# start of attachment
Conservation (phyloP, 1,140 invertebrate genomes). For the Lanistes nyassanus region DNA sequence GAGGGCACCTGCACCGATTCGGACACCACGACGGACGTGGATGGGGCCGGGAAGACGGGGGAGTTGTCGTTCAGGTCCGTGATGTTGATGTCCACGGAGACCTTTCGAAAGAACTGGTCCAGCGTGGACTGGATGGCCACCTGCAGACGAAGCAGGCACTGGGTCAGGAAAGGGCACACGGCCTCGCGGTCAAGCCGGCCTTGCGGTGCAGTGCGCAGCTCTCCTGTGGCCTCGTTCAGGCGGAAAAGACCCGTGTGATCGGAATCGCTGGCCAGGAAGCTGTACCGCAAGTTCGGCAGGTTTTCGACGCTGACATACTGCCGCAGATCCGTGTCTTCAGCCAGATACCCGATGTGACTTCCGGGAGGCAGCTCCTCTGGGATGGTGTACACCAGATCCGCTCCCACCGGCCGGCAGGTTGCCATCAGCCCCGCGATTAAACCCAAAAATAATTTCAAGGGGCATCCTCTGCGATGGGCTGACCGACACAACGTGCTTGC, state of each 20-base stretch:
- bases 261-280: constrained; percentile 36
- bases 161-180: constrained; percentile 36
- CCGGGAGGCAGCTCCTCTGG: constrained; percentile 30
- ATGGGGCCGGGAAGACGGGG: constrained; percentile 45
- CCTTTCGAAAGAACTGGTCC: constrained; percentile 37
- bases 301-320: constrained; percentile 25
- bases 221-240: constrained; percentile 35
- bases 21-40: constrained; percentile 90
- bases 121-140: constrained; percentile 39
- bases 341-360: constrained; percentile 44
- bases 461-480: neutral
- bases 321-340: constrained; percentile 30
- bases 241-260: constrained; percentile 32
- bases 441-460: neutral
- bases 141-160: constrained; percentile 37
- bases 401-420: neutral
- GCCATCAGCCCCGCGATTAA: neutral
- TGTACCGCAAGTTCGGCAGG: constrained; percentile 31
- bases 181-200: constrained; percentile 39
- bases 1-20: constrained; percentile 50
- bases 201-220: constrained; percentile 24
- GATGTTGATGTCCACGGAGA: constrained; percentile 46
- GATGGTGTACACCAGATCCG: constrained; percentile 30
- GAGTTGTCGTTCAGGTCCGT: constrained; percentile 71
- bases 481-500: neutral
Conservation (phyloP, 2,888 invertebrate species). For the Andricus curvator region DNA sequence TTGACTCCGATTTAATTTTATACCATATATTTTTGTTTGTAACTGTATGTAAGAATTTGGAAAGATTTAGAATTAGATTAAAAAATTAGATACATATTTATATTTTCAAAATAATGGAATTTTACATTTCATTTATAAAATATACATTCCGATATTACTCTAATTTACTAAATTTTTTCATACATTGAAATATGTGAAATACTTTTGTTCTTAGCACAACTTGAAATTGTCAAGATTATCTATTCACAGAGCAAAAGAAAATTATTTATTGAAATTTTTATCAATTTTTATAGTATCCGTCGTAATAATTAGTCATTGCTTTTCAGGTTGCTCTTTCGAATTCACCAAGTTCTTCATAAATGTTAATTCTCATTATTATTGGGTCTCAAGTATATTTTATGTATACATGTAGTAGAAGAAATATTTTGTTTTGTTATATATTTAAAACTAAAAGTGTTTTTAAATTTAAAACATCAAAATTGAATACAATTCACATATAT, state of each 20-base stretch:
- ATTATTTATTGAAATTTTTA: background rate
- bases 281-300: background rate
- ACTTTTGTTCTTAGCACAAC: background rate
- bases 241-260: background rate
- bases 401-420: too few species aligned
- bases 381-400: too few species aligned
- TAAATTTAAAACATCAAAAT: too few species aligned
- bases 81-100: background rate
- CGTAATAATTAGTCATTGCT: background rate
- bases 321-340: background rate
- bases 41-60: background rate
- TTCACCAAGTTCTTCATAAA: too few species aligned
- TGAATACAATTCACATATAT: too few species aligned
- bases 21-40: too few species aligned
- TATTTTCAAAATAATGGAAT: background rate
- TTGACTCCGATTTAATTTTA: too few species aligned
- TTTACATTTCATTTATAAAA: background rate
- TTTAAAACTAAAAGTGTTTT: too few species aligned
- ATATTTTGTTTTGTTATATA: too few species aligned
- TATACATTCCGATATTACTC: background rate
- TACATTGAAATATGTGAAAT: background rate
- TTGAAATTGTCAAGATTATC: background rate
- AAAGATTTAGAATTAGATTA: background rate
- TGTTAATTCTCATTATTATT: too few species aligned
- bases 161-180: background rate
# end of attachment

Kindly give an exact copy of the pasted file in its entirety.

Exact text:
Conservation (phyloP, 1,140 invertebrate genomes). For the Lanistes nyassanus region DNA sequence GAGGGCACCTGCACCGATTCGGACACCACGACGGACGTGGATGGGGCCGGGAAGACGGGGGAGTTGTCGTTCAGGTCCGTGATGTTGATGTCCACGGAGACCTTTCGAAAGAACTGGTCCAGCGTGGACTGGATGGCCACCTGCAGACGAAGCAGGCACTGGGTCAGGAAAGGGCACACGGCCTCGCGGTCAAGCCGGCCTTGCGGTGCAGTGCGCAGCTCTCCTGTGGCCTCGTTCAGGCGGAAAAGACCCGTGTGATCGGAATCGCTGGCCAGGAAGCTGTACCGCAAGTTCGGCAGGTTTTCGACGCTGACATACTGCCGCAGATCCGTGTCTTCAGCCAGATACCCGATGTGACTTCCGGGAGGCAGCTCCTCTGGGATGGTGTACACCAGATCCGCTCCCACCGGCCGGCAGGTTGCCATCAGCCCCGCGATTAAACCCAAAAATAATTTCAAGGGGCATCCTCTGCGATGGGCTGACCGACACAACGTGCTTGC, state of each 20-base stretch:
- bases 261-280: constrained; percentile 36
- bases 161-180: constrained; percentile 36
- CCGGGAGGCAGCTCCTCTGG: constrained; percentile 30
- ATGGGGCCGGGAAGACGGGG: constrained; percentile 45
- CCTTTCGAAAGAACTGGTCC: constrained; percentile 37
- bases 301-320: constrained; percentile 25
- bases 221-240: constrained; percentile 35
- bases 21-40: constrained; percentile 90
- bases 121-140: constrained; percentile 39
- bases 341-360: constrained; percentile 44
- bases 461-480: neutral
- bases 321-340: constrained; percentile 30
- bases 241-260: constrained; percentile 32
- bases 441-460: neutral
- bases 141-160: constrained; percentile 37
- bases 401-420: neutral
- GCCATCAGCCCCGCGATTAA: neutral
- TGTACCGCAAGTTCGGCAGG: constrained; percentile 31
- bases 181-200: constrained; percentile 39
- bases 1-20: constrained; percentile 50
- bases 201-220: constrained; percentile 24
- GATGTTGATGTCCACGGAGA: constrained; percentile 46
- GATGGTGTACACCAGATCCG: constrained; percentile 30
- GAGTTGTCGTTCAGGTCCGT: constrained; percentile 71
- bases 481-500: neutral
Conservation (phyloP, 2,888 invertebrate species). For the Andricus curvator region DNA sequence TTGACTCCGATTTAATTTTATACCATATATTTTTGTTTGTAACTGTATGTAAGAATTTGGAAAGATTTAGAATTAGATTAAAAAATTAGATACATATTTATATTTTCAAAATAATGGAATTTTACATTTCATTTATAAAATATACATTCCGATATTACTCTAATTTACTAAATTTTTTCATACATTGAAATATGTGAAATACTTTTGTTCTTAGCACAACTTGAAATTGTCAAGATTATCTATTCACAGAGCAAAAGAAAATTATTTATTGAAATTTTTATCAATTTTTATAGTATCCGTCGTAATAATTAGTCATTGCTTTTCAGGTTGCTCTTTCGAATTCACCAAGTTCTTCATAAATGTTAATTCTCATTATTATTGGGTCTCAAGTATATTTTATGTATACATGTAGTAGAAGAAATATTTTGTTTTGTTATATATTTAAAACTAAAAGTGTTTTTAAATTTAAAACATCAAAATTGAATACAATTCACATATAT, state of each 20-base stretch:
- ATTATTTATTGAAATTTTTA: background rate
- bases 281-300: background rate
- ACTTTTGTTCTTAGCACAAC: background rate
- bases 241-260: background rate
- bases 401-420: too few species aligned
- bases 381-400: too few species aligned
- TAAATTTAAAACATCAAAAT: too few species aligned
- bases 81-100: background rate
- CGTAATAATTAGTCATTGCT: background rate
- bases 321-340: background rate
- bases 41-60: background rate
- TTCACCAAGTTCTTCATAAA: too few species aligned
- TGAATACAATTCACATATAT: too few species aligned
- bases 21-40: too few species aligned
- TATTTTCAAAATAATGGAAT: background rate
- TTGACTCCGATTTAATTTTA: too few species aligned
- TTTACATTTCATTTATAAAA: background rate
- TTTAAAACTAAAAGTGTTTT: too few species aligned
- ATATTTTGTTTTGTTATATA: too few species aligned
- TATACATTCCGATATTACTC: background rate
- TACATTGAAATATGTGAAAT: background rate
- TTGAAATTGTCAAGATTATC: background rate
- AAAGATTTAGAATTAGATTA: background rate
- TGTTAATTCTCATTATTATT: too few species aligned
- bases 161-180: background rate